UCSB’s University Children’s Center is asking for the reaffirmation of two separate lock-in fees totaling to $8.50 per undergraduate student per quarter in the upcoming Spring Election.
The two fees — a Campus Elections Commission sup- port fee and an Associated Students Child Care support fee — generate approximately $590,000 annually and account for 18 to 19 percent of the Children Center’s total budget. If approved, the measures will provide continued subsidies so UCSB-affiliated low-income families pay reduced child care tuition costs to enroll their children at the Orfalea Family Children’s Center, located on West Campus, and the Student Resource Building’s University Children’s Center.
According to UCSB Children’s Center Director Leslie Voss, faculty and staff families account for about 50 percent of enrollees while the children of UCSB students comprise another 45 percent of the Children Center’s students. Low- income families pay almost 40 percent less to use child care services than those not qualified.
The fees — $3 per undergraduate student per quarter for the CEC referendum and $5.50 per quarter ($4.50 during summer) from undergraduate students ($3 per quarter and $2 during summer for graduate students) for the A.S. referen- dum — also support the operations of the campus children’s centers. Additionally, the lock-in fees partially fund student employee salaries. If approved, both measures would be up for reaffirmation again in 2015.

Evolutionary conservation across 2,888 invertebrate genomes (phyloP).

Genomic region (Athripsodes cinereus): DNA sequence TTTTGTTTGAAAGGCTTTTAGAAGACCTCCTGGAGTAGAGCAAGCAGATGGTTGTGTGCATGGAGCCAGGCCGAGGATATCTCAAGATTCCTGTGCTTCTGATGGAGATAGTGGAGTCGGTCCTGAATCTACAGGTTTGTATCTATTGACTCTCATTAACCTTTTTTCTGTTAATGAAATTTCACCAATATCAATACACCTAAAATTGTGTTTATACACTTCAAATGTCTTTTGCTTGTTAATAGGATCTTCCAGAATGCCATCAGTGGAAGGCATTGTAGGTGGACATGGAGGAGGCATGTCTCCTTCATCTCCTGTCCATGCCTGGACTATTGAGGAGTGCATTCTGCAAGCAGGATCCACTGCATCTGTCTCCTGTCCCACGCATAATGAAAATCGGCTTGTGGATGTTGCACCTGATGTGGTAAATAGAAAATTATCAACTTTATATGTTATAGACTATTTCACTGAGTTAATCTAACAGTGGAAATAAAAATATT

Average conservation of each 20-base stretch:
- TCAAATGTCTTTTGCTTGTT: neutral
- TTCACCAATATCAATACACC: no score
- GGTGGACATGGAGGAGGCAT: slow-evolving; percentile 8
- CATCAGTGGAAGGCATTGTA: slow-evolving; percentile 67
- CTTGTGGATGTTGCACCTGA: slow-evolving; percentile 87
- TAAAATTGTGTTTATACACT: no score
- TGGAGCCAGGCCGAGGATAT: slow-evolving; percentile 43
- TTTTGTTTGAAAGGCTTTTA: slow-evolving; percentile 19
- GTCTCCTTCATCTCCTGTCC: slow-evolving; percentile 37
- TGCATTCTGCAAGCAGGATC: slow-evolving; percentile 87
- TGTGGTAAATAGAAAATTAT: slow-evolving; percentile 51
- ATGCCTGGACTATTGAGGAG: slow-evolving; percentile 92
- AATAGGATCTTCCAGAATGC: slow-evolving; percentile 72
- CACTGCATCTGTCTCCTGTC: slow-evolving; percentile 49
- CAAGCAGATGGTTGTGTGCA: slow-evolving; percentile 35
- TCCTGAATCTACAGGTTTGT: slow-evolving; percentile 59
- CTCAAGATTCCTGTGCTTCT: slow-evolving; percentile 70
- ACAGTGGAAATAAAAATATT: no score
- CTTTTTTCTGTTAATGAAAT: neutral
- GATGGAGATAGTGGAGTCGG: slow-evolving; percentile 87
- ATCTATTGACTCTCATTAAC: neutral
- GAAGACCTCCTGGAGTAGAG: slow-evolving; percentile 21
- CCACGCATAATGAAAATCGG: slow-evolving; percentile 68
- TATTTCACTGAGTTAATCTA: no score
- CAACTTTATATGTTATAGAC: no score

Voss said it is important for students — whether they have children of their own — to support the Children’s Center in order to promote campus diversity.
“UCSB is committed to serving a diverse student population, which includes [addressing] economic diver- sity and nontraditional students,” Voss said. “[The fees] subsidize student rates [for child care] which allow low- income students with young children to access high qual- ity child care while staying in school.”
Sophie Hassett, a second-year theater and feminist studies major, said her experience working at the Children’s Center allowed her to mature as a person.
“This has affected my view of the world, keeping me grounded and making me more conscious and caring in my interactions with people,” Hassett said. “Every day I work there I learn something new about myself and about these tiny humans.”
A minimum 20 percent voter turnout is required for the election to be considered valid. A reaffirmation fails if 60 percent plus one voter turn down the measure.
Students can vote on GOLD from April 18 to April 21.